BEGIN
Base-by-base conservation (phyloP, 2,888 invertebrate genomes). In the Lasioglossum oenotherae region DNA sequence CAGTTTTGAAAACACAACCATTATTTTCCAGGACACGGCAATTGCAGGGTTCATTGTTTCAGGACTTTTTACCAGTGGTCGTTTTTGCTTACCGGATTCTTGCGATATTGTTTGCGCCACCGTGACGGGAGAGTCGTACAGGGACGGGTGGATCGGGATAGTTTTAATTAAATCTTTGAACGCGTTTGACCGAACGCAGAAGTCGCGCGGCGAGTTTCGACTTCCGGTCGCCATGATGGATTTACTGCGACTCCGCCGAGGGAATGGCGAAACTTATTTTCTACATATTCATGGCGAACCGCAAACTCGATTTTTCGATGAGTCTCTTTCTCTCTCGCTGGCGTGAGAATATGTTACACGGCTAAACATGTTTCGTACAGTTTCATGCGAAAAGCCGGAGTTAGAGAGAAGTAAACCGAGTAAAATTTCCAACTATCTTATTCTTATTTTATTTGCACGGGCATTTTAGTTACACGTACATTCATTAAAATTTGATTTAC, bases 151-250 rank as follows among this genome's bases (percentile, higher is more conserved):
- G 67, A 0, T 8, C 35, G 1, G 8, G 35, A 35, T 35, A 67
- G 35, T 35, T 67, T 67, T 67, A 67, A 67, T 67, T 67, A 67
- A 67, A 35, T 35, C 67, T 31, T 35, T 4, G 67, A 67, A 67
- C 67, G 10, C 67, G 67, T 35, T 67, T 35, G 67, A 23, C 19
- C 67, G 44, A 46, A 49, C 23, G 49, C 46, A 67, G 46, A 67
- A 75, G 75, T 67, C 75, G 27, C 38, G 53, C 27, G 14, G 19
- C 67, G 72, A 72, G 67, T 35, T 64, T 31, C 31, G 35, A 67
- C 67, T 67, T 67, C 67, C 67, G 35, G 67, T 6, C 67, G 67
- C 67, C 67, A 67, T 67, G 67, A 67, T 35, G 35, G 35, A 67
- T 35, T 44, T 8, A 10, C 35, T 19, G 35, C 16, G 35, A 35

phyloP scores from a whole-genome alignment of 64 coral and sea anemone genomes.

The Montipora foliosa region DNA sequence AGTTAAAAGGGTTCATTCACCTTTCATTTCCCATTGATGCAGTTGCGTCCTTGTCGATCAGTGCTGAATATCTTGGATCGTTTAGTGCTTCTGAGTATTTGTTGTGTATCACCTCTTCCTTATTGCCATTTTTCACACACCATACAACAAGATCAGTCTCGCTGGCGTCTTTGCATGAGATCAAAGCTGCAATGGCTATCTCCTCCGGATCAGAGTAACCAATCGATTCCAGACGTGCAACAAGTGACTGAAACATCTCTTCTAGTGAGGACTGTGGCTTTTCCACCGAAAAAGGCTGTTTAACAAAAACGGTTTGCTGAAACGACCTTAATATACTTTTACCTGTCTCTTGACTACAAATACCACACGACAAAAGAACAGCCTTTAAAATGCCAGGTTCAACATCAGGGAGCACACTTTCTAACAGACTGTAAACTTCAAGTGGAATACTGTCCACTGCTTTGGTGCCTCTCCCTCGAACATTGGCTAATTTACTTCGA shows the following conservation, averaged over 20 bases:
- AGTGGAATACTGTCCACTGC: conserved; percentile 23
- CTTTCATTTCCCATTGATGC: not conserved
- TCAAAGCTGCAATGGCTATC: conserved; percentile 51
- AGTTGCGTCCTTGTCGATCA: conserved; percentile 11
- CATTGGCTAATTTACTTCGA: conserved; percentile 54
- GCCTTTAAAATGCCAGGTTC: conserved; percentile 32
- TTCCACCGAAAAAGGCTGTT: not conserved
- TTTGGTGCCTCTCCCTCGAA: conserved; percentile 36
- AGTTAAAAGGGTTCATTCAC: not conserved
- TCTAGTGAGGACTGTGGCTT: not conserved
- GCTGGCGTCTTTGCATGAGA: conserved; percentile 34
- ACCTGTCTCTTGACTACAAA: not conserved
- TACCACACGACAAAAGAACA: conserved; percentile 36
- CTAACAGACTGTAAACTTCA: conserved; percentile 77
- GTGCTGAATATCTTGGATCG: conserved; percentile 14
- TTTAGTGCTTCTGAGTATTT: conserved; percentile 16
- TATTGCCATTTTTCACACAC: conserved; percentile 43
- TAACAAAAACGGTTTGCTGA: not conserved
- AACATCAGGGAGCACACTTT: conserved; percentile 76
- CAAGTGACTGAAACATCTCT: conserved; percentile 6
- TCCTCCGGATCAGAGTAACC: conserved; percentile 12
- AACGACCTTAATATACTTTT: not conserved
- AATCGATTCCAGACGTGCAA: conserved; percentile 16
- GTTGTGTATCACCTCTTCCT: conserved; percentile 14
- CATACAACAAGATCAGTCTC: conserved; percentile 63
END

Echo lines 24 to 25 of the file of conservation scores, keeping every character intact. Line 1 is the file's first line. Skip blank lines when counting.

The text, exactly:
- GCTGGCGTCTTTGCATGAGA: conserved; percentile 34
- ACCTGTCTCTTGACTACAAA: not conserved